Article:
Northern Ireland news

First Ecumenical Ash Wednesday Service to take place in Belfast

An Ecumenical Ash Wednesday Service will take place at St Mary's Church in Chapel Lane in Belfast city centre on Wednesday. Picture: Cliff Donaldson
Marie Louise McConville

A special Ecumenical Ash Wednesday Service will take place in Belfast this week.

The 5.30pm service, which is believed to be the first of its kind, will take place at St Mary's in Chapel Lane in the city centre and all denominations are invited to attend.

The history-making service is taking place in the city's oldest Catholic Church which opened in 1784 and was built largely thanks to donations from the Presbyterian business community.

The pulpit inside the church was donated by the Church of Ireland while a picture of the Sacred Heart, which hangs inside the church, was donated by a Protestant business man.

The service will be led by Fr Tim Bartlett, alongside ministers from the Church of Ireland and Methodist churches.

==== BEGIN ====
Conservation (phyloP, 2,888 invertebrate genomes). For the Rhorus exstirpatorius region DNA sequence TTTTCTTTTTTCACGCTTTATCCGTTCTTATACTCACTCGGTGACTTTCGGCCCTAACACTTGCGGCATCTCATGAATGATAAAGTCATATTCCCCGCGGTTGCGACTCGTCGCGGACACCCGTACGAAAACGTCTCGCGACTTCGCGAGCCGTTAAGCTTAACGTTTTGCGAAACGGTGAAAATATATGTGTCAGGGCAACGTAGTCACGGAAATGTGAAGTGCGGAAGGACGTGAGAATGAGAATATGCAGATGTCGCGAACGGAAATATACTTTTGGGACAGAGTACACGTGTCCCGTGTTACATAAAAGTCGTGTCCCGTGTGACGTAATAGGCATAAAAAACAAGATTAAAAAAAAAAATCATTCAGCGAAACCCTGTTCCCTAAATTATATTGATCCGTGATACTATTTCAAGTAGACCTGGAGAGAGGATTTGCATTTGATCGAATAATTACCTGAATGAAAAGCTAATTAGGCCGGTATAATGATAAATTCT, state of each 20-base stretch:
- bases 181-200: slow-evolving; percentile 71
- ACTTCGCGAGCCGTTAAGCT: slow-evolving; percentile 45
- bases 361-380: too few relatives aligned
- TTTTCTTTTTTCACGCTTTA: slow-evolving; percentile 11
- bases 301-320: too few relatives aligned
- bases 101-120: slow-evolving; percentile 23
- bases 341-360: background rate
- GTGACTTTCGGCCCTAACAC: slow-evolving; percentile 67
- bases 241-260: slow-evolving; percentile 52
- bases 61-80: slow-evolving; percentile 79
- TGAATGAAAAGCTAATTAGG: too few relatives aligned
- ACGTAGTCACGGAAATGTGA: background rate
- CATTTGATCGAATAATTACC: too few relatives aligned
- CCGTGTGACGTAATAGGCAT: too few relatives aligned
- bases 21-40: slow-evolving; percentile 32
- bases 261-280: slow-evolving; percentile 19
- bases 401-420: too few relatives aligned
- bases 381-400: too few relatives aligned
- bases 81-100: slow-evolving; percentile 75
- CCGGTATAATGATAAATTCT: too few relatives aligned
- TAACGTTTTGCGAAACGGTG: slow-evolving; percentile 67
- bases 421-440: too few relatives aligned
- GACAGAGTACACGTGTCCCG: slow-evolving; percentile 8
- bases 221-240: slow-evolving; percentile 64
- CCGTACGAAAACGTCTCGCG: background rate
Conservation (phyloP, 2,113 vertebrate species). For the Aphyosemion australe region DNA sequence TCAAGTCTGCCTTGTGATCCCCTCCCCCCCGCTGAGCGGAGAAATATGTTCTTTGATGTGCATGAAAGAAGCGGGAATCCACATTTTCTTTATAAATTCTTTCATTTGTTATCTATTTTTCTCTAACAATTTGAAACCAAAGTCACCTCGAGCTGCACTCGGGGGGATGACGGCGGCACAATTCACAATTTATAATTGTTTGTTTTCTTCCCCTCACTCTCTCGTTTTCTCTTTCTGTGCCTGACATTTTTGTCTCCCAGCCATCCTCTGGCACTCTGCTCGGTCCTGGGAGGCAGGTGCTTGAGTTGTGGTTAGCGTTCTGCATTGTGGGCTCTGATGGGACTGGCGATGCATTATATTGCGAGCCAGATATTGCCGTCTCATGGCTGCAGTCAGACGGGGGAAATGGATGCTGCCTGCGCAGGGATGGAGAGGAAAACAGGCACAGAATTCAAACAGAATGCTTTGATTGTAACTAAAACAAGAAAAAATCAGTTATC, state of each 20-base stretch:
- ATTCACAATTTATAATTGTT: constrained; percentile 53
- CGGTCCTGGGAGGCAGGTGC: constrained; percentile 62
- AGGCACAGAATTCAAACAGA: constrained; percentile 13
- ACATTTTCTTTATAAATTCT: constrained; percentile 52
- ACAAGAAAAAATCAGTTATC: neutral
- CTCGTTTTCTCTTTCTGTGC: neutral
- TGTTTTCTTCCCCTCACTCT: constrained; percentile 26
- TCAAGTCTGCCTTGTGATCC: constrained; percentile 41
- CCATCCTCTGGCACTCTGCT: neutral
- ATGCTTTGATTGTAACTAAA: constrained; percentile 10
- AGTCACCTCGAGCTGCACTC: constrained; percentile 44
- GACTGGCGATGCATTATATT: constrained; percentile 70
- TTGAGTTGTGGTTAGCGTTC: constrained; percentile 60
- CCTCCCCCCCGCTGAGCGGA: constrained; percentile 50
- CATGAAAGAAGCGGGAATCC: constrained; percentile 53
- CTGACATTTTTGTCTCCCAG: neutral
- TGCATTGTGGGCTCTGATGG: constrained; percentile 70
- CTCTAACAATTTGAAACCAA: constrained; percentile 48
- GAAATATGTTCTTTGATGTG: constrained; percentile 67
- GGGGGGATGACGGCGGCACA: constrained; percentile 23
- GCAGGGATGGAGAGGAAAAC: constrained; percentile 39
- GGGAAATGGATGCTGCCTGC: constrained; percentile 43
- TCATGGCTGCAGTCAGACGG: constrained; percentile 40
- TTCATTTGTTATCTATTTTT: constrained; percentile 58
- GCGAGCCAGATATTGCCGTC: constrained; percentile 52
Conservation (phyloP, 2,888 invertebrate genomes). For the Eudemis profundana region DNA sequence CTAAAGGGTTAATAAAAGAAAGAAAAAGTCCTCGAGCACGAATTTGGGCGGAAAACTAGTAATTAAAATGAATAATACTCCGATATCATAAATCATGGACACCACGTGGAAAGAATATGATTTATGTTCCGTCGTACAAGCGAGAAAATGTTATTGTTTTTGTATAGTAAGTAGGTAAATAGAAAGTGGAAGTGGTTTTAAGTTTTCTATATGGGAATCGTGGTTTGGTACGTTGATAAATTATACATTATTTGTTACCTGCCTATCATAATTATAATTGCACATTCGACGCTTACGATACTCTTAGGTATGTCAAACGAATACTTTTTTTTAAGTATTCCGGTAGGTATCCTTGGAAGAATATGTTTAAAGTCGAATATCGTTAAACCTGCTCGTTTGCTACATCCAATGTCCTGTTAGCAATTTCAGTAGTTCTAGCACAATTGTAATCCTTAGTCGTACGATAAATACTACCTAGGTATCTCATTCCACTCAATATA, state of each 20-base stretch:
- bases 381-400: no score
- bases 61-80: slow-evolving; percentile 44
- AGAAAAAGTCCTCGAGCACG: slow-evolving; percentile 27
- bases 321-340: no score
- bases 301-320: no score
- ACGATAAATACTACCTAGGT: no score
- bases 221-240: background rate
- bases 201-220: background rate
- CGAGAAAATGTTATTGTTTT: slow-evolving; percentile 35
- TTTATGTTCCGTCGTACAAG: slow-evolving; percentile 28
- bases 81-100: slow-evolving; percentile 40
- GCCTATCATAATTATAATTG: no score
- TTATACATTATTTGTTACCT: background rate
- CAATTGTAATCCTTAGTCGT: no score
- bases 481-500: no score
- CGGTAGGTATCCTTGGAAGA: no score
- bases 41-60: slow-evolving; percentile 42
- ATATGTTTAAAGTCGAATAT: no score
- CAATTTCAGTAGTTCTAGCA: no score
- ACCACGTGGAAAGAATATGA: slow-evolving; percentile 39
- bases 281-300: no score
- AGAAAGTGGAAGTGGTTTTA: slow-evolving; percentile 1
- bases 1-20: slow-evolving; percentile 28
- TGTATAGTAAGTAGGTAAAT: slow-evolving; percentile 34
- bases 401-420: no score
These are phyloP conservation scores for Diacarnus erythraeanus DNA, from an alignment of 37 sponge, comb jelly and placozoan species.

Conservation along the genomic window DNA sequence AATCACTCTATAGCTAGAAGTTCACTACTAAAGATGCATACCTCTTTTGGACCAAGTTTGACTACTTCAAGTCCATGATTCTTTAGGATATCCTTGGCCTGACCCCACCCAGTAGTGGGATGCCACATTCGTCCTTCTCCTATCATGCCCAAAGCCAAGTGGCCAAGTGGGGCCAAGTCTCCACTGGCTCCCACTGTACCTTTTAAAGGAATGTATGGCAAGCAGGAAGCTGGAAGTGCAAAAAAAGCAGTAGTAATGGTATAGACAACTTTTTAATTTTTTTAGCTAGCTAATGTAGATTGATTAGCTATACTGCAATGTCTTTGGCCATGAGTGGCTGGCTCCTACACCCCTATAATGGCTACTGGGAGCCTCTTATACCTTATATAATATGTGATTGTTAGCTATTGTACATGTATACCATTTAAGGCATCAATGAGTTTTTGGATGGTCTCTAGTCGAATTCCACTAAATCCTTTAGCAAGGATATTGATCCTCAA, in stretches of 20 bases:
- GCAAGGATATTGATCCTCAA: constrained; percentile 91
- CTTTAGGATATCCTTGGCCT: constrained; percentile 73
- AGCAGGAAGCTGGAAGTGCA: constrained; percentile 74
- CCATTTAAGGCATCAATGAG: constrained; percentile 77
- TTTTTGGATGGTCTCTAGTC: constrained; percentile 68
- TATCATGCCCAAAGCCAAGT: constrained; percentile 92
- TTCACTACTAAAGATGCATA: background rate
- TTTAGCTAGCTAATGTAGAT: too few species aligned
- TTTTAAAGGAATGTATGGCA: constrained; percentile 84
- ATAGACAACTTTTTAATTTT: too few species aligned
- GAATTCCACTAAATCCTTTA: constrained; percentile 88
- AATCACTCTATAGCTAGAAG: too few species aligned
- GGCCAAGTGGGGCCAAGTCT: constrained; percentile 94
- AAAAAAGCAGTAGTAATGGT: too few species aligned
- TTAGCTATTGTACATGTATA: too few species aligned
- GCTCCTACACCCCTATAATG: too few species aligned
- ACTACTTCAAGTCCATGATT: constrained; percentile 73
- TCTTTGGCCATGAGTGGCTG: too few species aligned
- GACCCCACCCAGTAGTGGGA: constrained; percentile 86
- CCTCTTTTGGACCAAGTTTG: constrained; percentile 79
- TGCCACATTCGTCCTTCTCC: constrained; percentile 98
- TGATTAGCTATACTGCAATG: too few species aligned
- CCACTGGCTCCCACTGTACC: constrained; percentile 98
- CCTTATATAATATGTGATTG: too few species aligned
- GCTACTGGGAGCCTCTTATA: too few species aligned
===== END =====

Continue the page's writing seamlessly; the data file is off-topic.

Former Presbyterian Moderator Rev Ken Newell will preach during the service before prayers of thanksgiving will be offered over the ashes.

Those gathered, from all denominations, will then be invited to come forward to receive their ashes.

Fr Martin Magill said the idea of the all-inclusive service came about around a year ago.

"When it comes to the distribution of ashes, that for the most part, in times gone by, it would have been something associated with Catholics and yet, if we take a look at other denominations around the world, quite a number have some form of Ash Wednesday," he said.

"Part of it is realising this is not something exclusive to Catholics. This can actually be shared across the denominations and at the heart of Ash Wednesday, the beginning of Lent, is a sense of being humble and repentent for our sins and there is no reason whatsoever why we can't do this across the denominations.

"Ashes are very much a biblical symbol for repentance. A sense of sorrow. It is also a reminder to us of our mortality".

Fr Magill said there was no "obligation or expectation" at the "open invitation" service.

"People from across all denominations will be invited to come forward and receive ashes, in what we believe is the first time ever in Belfast," he said.

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